In 1901 he was elected Barre's Grand Juror (municipal court prosecutor) and he served as Washington County State's Attorney from 1904 to 1906, succeeding John H. Senter.[7] He served in the Vermont House of Representatives from 1906 to 1907,[8] and as a member of the state Railroad Commission (later called the Public Service Commission) from 1906 until 1913.[9][10] He was also a major in the Army Reserve Judge Advocate General Corps.[11][12]

Jackson was an owner of the E.L. Smith & Company granite manufacturing business, President of the Vermont Bar Association and the National Granite Producers' Association, and a member of the Masons, Shriners and Knights of Pythias.[13][14]

Election as Lieutenant GovernorEdit

In 1926 he was the successful Republican nominee for Lieutenant Governor and served from January, 1927 until his death.[15][16][17]


During the Great Vermont Flood on November 2, 1927, Jackson's car stalled after he hit a deep hole while attempting to drive through the rising Potash Brook near his home at Nelson and Tremont Streets in Barre. According to a witness, Jackson's hat and glasses were knocked off, and he appeared dazed. He began walking towards his house, and water rushing fast enough to cut a channel across Nelson Street (then a dirt road) carried him away. Those nearby attempted unsuccessfully to save him, as did a Vermont National Guard detachment. He drowned, and the next day his body was recovered from the Potash approximately a mile from where he was last seen.[18][19][20][21][22][23]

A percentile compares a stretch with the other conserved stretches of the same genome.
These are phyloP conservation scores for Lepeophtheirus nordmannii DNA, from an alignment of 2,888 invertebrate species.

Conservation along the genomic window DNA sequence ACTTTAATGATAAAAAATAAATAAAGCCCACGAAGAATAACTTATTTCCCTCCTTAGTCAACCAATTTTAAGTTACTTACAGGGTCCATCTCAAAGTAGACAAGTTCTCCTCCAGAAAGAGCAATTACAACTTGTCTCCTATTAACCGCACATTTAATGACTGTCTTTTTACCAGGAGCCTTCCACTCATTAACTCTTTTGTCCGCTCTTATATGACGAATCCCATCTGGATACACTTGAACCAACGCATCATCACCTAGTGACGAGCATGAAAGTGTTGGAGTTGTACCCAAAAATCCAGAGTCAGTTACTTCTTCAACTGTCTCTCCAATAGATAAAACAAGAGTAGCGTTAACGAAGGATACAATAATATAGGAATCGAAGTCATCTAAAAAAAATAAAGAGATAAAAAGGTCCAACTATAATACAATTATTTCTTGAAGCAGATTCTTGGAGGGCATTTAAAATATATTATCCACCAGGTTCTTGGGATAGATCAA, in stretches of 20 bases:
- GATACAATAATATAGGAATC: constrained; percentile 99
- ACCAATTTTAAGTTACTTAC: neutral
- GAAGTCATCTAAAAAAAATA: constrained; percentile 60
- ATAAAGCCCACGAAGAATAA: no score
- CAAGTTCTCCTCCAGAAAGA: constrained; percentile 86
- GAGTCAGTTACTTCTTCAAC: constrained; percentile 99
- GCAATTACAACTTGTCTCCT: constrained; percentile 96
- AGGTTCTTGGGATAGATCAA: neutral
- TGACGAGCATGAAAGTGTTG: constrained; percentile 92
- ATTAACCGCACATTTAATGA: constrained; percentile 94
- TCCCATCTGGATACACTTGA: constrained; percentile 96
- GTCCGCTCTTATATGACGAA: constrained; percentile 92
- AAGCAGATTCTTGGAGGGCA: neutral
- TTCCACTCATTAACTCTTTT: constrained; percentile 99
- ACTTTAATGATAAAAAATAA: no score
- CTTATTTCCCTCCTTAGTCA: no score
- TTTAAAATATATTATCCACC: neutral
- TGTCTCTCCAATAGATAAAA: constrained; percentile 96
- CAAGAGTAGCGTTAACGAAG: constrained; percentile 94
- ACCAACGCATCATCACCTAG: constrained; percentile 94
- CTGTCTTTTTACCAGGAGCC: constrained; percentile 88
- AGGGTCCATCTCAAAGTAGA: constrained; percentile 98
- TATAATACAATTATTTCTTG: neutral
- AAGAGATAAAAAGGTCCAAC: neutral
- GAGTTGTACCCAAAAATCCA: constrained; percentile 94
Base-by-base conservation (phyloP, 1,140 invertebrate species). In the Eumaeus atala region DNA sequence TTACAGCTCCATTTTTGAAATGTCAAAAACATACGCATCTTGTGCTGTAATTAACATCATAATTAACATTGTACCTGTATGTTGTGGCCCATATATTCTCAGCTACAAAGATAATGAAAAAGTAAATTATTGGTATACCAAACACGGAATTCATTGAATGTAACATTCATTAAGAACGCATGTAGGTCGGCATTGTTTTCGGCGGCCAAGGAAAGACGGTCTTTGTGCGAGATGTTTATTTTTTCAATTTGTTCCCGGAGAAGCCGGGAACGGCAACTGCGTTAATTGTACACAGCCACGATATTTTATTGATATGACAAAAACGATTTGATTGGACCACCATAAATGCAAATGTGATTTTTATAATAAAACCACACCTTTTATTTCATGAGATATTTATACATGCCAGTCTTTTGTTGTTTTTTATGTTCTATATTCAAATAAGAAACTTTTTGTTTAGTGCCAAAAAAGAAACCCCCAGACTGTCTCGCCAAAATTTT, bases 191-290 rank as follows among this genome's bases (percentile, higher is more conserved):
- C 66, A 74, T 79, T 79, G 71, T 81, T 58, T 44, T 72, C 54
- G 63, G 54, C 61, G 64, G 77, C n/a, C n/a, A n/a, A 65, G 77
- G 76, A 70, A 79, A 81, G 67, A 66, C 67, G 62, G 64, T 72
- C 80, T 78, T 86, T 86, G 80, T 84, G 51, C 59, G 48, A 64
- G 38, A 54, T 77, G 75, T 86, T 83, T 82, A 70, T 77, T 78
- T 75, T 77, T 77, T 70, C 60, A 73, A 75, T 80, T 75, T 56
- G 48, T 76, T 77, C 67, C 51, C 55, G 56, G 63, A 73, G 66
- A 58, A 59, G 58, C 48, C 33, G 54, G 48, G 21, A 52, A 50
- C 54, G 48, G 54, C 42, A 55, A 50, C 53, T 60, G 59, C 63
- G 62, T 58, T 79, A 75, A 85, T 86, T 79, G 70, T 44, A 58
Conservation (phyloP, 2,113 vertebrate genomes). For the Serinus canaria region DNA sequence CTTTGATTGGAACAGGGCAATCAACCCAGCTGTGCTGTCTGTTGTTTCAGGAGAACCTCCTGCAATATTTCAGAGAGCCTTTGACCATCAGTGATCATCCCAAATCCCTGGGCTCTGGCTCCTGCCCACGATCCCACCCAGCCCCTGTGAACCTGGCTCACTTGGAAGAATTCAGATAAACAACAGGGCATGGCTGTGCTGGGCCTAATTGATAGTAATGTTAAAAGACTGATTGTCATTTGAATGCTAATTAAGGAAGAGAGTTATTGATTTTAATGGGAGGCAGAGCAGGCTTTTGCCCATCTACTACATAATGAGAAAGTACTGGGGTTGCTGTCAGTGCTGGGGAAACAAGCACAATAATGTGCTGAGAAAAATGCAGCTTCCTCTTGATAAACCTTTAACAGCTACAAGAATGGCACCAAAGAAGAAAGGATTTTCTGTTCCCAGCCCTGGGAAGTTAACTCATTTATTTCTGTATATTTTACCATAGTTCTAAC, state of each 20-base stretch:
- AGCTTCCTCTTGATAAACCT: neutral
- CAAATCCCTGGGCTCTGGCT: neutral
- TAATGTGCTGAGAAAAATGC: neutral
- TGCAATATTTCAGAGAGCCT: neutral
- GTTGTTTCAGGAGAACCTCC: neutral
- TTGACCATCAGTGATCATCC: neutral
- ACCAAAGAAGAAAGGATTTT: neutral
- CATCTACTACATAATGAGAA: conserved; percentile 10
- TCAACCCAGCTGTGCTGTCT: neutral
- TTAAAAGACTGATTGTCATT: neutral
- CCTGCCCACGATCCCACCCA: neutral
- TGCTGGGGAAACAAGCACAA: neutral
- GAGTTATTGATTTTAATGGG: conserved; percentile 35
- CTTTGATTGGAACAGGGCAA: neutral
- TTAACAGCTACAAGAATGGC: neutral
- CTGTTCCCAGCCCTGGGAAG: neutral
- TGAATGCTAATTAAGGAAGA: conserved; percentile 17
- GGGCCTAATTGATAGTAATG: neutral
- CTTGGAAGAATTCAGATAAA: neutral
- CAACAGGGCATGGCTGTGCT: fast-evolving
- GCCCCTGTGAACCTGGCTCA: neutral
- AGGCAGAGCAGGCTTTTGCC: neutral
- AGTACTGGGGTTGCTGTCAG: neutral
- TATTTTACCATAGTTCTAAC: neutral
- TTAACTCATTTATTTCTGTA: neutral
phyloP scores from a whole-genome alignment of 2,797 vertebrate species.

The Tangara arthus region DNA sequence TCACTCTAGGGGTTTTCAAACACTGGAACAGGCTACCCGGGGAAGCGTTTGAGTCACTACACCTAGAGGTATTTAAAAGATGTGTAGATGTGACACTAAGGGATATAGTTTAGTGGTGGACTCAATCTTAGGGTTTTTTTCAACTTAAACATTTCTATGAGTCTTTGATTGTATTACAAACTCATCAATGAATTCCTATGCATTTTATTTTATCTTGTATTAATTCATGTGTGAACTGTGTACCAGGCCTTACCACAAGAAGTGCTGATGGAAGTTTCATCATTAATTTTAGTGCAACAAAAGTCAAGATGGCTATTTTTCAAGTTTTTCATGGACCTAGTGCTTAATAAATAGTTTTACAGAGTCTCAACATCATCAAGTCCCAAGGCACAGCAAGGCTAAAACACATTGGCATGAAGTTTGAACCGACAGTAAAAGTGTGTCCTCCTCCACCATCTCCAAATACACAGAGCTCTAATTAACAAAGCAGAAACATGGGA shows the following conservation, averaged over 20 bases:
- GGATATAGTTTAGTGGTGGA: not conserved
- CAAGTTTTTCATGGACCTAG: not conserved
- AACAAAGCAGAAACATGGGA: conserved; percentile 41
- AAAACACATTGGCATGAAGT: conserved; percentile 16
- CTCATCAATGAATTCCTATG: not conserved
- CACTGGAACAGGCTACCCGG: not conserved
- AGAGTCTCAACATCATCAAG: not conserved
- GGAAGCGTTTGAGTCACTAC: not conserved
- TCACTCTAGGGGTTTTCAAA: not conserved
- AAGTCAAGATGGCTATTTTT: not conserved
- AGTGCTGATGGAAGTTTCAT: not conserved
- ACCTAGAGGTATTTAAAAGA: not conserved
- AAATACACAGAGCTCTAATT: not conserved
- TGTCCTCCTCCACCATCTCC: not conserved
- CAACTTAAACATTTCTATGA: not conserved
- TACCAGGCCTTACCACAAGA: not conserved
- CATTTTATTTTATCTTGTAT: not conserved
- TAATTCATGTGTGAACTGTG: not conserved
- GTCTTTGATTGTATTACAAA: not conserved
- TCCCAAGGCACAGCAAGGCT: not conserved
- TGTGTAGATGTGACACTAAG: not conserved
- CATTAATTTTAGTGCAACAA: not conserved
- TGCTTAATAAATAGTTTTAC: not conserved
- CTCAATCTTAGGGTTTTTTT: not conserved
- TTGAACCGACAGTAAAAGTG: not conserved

Jackson was buried in the family plot of William Wells at Lakeview Cemetery in Burlington.[24] Hollister Jackson was the brother of H. Nelson Jackson, who was married to Wells's daughter Bertha.[25]


In 1909, Jackson married Mabel Maude Parkyn (1874–1968), usually known as Maude. They were the parents of two sons, Nelson Parkyn Jackson (1910–1960) and Samuel Hollister Jackson (1916–1995).



  1. ^ a b c Dodge, Prentiss Cutler (1912). Encyclopedia of Vermont Biography. Burlington, VT: Ullery Publishing Company. p. 235.
  2. ^ Calendar, University of Toronto, published by the university, page 171
  3. ^ The Scroll of Phi Delta Theta, published by the fraternity, Volume 21, 1897, page 286
  4. ^ Public Service Commission of Vermont, published in Electrical World magazine, March 17, 1910, page 674